For this configuration to work some requirements will also have to be met. If not, confirming the configuration will result in the following message:
As the message states, the account cannot access the targeted SQL Server. This part is resolved by adding the account in SQL Server logins as Sysadmin and the procedure for that was explained earlier in the article for the central repository installation.
If the account is added in SQL Server logins, but the message appears again, we should check for one more symptom.
In the configuration window, the Technology dropdown box will show the supported data collection technologies on the targeted SQL Server. If this box shows only the ”Auto” value, it means that the SQL Server version was not read to provide this information. The main reason for this behavior is that SQL Server is very busy with the current transaction load and did not make itself available for reading.
In that case, we should try forcing access to the target SQL Server by invoking the configuration window several consecutive times. If this fails, then we need to explore the possibility that the SQL Server is not available for other reasons, e.g. it is stopped or in some maintenance mode, which should be checked with the dedicated SQL Server administrator.
Note that, if SQL auditing is established on the target SQL Server, and the instance has periods of high loads with heavy queries, its readability may be intermittent in the future and cause symptoms in the application GUI like this:
Forcing the refresh by invoking the agent configuration using the Fix button and just confirming with OK should resolve the view in the GUI:
This behavior could be the signal that the hardware for this particular SQL Server is not optimized as could be the case with the query executed against it (note: storage drive speed can be an important factor).
SQL auditing session access
After the connection issues were resolved with the previous explanation, we should be expecting that the SQL auditing works, and we should be able to see some events collected in the reports. But there is one more prerequisite that needs to be fulfilled.
When auditing agent properties were configured, the temporary files location was set. This is the location where the SQL Server will write the auditing session files and will log the audited events in them:
The account that was used to access the SQL Server via the auditing agent will need permissions to read and write to this location, and more specifically, to modify the session files.
To check the permission settings for the session files, open the Properties for one of the files, and from the Security tab click the Advanced button:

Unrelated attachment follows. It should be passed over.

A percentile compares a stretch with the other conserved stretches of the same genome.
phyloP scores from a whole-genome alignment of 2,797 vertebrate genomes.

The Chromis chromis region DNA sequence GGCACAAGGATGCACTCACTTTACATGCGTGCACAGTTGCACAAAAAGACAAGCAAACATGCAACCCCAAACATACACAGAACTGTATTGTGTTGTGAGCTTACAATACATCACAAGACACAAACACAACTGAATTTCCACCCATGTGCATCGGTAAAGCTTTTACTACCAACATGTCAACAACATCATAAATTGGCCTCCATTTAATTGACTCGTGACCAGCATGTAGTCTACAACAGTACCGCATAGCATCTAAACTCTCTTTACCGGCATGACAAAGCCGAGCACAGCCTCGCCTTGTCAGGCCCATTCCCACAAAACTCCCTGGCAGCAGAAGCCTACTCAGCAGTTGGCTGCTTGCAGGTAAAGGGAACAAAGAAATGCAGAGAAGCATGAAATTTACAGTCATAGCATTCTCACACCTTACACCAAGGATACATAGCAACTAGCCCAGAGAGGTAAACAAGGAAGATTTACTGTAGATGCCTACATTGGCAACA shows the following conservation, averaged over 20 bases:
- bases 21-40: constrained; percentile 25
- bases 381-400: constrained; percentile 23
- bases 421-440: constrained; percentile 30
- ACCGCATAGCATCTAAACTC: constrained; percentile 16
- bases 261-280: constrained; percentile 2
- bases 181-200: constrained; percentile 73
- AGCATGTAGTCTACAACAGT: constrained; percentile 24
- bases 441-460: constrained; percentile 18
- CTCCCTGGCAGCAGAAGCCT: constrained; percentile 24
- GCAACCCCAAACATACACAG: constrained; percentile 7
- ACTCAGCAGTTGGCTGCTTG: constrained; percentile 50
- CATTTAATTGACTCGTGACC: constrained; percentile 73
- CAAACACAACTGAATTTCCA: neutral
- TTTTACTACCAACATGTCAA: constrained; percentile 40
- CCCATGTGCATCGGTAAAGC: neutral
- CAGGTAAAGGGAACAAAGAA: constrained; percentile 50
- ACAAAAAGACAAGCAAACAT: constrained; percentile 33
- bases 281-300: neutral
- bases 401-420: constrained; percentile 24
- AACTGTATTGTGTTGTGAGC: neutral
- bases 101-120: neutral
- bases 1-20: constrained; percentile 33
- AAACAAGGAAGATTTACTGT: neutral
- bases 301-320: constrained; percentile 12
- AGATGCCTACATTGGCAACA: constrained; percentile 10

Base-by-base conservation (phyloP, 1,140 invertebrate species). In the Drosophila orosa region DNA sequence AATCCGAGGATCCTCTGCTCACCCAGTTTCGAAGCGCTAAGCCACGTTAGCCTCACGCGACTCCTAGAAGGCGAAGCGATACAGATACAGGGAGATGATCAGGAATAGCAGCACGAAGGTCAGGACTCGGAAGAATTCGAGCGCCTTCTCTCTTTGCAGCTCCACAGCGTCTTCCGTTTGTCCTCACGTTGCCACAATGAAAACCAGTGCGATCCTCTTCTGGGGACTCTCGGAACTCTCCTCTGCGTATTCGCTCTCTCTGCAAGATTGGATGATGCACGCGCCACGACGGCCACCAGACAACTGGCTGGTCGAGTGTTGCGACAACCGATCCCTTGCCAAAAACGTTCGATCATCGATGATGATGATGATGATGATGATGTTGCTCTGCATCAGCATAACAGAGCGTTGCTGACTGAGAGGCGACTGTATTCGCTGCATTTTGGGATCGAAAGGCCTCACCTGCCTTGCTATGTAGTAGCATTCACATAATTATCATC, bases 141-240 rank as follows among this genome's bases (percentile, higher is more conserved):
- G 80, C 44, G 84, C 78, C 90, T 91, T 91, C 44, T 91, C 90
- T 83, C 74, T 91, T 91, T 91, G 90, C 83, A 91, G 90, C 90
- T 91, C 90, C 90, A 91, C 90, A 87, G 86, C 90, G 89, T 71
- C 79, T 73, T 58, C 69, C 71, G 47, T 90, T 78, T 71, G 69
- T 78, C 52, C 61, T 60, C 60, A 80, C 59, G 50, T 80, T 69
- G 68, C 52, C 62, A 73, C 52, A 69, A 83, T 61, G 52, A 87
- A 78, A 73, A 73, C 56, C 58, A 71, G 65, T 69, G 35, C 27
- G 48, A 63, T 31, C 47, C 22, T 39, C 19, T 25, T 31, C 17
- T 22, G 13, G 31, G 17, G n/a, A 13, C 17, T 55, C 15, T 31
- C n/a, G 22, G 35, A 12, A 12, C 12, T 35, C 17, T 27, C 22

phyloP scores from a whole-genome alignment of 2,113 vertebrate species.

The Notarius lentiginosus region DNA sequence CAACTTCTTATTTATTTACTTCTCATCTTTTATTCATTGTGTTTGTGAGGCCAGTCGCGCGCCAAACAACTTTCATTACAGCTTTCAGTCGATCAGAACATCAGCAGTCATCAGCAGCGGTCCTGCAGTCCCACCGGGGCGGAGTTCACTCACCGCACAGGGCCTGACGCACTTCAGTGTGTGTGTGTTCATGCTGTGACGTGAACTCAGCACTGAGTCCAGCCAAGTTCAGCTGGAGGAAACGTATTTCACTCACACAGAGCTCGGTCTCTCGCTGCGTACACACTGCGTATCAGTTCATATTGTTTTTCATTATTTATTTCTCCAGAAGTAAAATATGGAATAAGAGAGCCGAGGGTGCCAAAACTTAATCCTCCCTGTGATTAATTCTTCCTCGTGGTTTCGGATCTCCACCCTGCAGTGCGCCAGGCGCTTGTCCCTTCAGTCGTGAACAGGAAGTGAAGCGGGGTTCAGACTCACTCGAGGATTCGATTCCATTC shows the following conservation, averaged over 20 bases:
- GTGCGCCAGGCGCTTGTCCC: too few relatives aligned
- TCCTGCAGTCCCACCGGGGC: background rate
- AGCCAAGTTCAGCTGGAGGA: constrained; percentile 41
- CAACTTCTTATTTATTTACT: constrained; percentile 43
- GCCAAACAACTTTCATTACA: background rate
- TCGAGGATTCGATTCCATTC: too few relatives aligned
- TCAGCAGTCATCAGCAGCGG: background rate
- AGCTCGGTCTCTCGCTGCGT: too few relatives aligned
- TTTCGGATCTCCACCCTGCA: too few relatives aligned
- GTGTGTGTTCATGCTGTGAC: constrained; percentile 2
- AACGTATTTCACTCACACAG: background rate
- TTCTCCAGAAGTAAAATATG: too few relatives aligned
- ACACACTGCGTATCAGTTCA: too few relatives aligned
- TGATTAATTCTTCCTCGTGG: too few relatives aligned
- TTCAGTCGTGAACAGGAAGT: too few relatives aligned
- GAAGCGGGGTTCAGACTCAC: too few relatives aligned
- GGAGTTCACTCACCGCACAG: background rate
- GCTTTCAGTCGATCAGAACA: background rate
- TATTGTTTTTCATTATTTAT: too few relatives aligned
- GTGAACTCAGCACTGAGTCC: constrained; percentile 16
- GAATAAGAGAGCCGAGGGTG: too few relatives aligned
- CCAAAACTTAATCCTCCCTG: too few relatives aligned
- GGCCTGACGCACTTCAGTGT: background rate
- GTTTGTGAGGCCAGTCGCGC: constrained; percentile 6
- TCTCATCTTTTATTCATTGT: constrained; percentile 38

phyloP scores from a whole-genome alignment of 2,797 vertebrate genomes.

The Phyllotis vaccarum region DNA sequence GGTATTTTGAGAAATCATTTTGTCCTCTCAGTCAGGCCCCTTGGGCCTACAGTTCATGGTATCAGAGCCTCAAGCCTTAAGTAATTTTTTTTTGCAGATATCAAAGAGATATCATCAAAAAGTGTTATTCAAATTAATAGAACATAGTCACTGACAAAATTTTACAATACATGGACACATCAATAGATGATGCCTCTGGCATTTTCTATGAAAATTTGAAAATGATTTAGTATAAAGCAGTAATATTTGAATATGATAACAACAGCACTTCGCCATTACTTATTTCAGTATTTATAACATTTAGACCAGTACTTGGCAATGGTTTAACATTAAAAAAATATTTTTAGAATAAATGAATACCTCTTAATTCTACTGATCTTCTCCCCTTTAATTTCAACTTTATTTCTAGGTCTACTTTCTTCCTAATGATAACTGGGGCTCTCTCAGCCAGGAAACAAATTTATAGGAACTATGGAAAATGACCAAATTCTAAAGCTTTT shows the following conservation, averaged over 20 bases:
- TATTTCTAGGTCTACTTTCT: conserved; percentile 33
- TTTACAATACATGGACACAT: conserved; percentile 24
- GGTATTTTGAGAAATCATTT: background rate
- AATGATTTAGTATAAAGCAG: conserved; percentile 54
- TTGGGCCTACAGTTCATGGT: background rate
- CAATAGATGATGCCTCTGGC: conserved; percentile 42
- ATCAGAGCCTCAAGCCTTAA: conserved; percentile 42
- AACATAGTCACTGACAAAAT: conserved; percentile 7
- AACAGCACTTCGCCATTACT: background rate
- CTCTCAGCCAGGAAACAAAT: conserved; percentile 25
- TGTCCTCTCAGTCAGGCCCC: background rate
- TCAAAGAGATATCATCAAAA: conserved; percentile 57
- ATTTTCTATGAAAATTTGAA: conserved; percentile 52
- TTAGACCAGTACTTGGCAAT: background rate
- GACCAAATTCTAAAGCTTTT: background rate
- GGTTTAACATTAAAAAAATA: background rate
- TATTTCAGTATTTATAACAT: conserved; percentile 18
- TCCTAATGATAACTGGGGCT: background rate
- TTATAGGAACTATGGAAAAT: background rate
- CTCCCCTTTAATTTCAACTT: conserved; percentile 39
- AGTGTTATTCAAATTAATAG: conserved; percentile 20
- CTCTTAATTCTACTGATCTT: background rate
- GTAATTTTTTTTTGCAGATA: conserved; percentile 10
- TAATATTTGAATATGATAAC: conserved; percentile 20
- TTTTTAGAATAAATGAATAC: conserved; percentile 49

In the Advanced window we can see that the ownership for these files is set to the account running the SQL Server and by default full permissions are allowed to that account and local administrators:
Since this file is dynamically managed by the SQL Server, it does not inherit permissions from the parenting folder. As a result, those files will remain there indefinitely due to the inability to be deleted by the auditing agent when they expire, which will result in a pileup and large storage space occupation.
Resolving the access to these files for the auditing gent account cannot be resolved by setting permissions for it on the temporary files location but should be done by adding this account to local administrators on the system hosting the SQL Server. The procedure was explained previously for the central instance account.
Alternatively, instead of adding the auditing agent account, it is possible to use it as the SQL Server Log On account. However, it is necessary to mention that this method will have to be repeated for every SQL Server on this system that requires auditing in comparison to the previous method which resolves the issue for the entire system.
- Warning: The following method will require SQL Server restart
To do that, open the Services window, find the service for the desired SQL Server by its name and open the Properties window for it. When opened, switch to the Log On tab and click the Browse button:
Similar to the earlier explanation, when browsing for the SQL Server login, in this dialogue the domain account used for auditing agent can be found and used (again, make sure that the correct location is chosen):
The OK button will return to the Log On properties where the password for this account should be entered and click on the OK button from here will show a message indicating that the service has to be restarted to apply this change:
With these final settings, SQL auditing will work without further issues. Note that the procedure for auditing agent permissions will have to be applied for every SQL Server when concerning logins and for every system when concerning file system access.